Silver has been volatile this week, surging to a near three year high of US$18.77 per ounce, then plunging below US$18.
Silver has been volatile this week, surging to a near three year high of US$18.77 per ounce, then plunging below US$18 as the 50th country outside of China reported COVID-19 coronavirus cases.
The white metal had been following gold’s lead of trending higher thanks to its safe haven nature. However, as the death toll continues to climb — now surpassing 2,700, with more than 82,000 cases worldwide — investors are flocking to gold over its sister metal.
By midday on Thursday (February 27), silver had slipped 5.8 percent from its high to US$17.68.
The silver price is also being weighed down by its close correlation to so many industrial sectors.
As China’s economy begins to register the impact of shutdowns caused by COVID-19, analysts at German firm Heraeus expect the solar sector, where silver is used in paneling, to be one of the first industries to display the effects of what some are calling an “economic pandemic.”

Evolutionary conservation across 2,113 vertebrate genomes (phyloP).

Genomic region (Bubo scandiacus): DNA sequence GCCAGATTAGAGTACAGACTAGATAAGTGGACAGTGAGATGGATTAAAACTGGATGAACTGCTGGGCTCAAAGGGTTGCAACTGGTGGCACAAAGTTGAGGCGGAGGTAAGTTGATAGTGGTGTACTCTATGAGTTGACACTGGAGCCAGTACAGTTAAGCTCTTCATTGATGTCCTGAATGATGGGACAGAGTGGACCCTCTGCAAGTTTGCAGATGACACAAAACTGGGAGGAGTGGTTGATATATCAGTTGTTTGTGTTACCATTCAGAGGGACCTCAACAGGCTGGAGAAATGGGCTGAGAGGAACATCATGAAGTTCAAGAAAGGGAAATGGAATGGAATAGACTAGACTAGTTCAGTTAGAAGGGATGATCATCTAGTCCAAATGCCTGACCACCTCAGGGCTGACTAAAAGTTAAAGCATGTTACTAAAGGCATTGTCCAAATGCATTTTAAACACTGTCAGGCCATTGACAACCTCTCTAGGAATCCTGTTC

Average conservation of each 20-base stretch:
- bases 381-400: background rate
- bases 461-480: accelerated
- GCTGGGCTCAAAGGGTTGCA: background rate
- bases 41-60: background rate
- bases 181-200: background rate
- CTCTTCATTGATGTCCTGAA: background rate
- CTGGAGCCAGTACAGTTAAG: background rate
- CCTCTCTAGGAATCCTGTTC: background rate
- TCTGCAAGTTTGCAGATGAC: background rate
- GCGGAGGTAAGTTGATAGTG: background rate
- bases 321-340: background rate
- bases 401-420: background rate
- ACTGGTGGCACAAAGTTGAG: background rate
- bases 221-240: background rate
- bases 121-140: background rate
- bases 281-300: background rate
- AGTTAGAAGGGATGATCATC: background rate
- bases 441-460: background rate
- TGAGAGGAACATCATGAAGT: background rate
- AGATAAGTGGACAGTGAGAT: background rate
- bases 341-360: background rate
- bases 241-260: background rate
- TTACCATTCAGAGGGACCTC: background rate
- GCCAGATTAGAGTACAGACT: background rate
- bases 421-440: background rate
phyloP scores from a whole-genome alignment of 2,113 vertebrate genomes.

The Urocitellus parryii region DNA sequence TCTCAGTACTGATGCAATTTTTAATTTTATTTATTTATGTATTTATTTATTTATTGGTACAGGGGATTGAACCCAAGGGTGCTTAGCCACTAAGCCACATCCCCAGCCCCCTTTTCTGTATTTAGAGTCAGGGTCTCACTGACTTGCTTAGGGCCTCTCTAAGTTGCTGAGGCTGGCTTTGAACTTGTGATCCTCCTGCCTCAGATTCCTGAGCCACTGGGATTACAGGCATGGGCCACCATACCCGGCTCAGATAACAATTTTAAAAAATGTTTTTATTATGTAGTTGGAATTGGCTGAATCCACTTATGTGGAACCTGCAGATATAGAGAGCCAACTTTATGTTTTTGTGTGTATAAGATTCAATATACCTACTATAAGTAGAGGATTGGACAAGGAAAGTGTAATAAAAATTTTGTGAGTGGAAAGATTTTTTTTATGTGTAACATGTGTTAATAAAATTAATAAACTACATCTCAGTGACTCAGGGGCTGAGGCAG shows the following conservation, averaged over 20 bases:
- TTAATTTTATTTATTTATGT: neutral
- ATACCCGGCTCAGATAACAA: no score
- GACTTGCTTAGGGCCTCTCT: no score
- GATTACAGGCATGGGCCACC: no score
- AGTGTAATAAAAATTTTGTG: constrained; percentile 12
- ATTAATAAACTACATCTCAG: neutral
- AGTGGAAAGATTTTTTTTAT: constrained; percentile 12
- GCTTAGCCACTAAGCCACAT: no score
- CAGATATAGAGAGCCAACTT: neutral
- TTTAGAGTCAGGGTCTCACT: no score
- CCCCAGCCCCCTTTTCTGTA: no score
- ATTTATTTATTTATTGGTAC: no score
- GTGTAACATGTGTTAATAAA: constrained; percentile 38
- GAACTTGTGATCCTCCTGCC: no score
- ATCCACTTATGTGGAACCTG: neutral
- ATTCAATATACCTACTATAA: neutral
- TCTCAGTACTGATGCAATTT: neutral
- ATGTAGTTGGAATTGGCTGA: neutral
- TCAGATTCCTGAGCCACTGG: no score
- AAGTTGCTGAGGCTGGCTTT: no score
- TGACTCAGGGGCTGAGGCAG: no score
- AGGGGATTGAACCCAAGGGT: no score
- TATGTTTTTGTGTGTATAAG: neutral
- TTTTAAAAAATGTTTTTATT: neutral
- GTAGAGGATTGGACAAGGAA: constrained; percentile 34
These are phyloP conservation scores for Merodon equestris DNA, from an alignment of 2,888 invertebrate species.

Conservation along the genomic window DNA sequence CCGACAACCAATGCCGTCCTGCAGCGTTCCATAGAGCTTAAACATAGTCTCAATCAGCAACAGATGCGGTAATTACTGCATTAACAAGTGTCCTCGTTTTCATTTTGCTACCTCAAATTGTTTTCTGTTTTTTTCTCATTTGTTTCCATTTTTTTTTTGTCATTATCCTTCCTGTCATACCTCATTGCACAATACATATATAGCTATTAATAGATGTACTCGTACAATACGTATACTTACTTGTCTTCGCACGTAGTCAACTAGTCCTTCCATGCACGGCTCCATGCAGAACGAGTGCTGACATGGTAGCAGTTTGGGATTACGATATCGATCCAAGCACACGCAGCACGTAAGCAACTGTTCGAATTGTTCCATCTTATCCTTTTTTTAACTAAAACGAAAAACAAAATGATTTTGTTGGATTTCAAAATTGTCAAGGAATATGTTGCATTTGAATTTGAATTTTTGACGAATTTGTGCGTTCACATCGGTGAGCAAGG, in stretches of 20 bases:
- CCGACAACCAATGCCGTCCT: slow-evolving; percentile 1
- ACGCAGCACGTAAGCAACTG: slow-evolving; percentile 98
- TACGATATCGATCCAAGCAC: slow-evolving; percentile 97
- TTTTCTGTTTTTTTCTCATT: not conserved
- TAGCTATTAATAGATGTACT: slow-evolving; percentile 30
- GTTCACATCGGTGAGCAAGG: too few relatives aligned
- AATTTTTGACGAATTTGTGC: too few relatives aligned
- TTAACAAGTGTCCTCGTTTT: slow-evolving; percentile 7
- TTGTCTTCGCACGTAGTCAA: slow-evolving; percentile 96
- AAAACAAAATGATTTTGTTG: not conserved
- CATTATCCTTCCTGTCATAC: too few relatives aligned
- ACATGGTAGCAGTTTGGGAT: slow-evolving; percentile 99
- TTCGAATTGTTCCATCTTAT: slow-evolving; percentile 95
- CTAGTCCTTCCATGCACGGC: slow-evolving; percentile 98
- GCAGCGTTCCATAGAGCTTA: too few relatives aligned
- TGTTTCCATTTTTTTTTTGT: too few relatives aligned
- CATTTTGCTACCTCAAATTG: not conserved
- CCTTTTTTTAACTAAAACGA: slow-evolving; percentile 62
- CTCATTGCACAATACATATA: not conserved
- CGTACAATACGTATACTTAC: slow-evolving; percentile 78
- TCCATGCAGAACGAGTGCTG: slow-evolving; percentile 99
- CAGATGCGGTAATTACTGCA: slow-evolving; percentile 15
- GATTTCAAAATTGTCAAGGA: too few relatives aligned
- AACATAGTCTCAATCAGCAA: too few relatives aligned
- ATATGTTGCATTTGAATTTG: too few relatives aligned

In its Precious Appraisal for February, Heraeus notes that the virus could ultimately reduce silver demand for 2020.
“The industry faces additional headwinds from an already weak economy and uncertainty over developers’ reactions to moving further away from a subsidy-driven market,” it states. “The outlook for China is now much less optimistic than it was only a few months ago.”
Due to the highly globalized nature of business and China’s role at the center of so many supply chains, the long-term impact of COVID-19 could be felt beyond Q2 2020.
“China is the largest photovoltaic (PV) silver market in the world, accounting for over a third of annual installations and the majority of manufacturing globally,” the report continues.
In 2018, the global PV industry comprised 8 percent, or 80.5 million ounces, of physical silver demand. Of that amount, 30.9 million ounces were used in the Chinese market, adding approximately 40 gigawatts of solar capacity to the country.
Production of PV panels is expected to decline for the first half of the year, as many of the factories that produce them in China were closed for two weeks or more at the beginning of 2020.
“While many factories have since reopened, the China Photovoltaic Industry Association expects output to be curtailed until mid-year at the earliest, with recovery from Q3,” states Heraeus in its note.
If the spread of COVID-19 is not contained, the price of silver could continue to fall as it bears the brunt of two storms: investors bypassing it for its shinier, high-value precious metal counterpart and decreasing demand from industrial applications.
As of 3:05 p.m. EST on Thursday, an ounce of silver was selling for US$17.65.
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Securities Disclosure: I, Georgia Williams, hold no direct investment interest in any company mentioned in this article.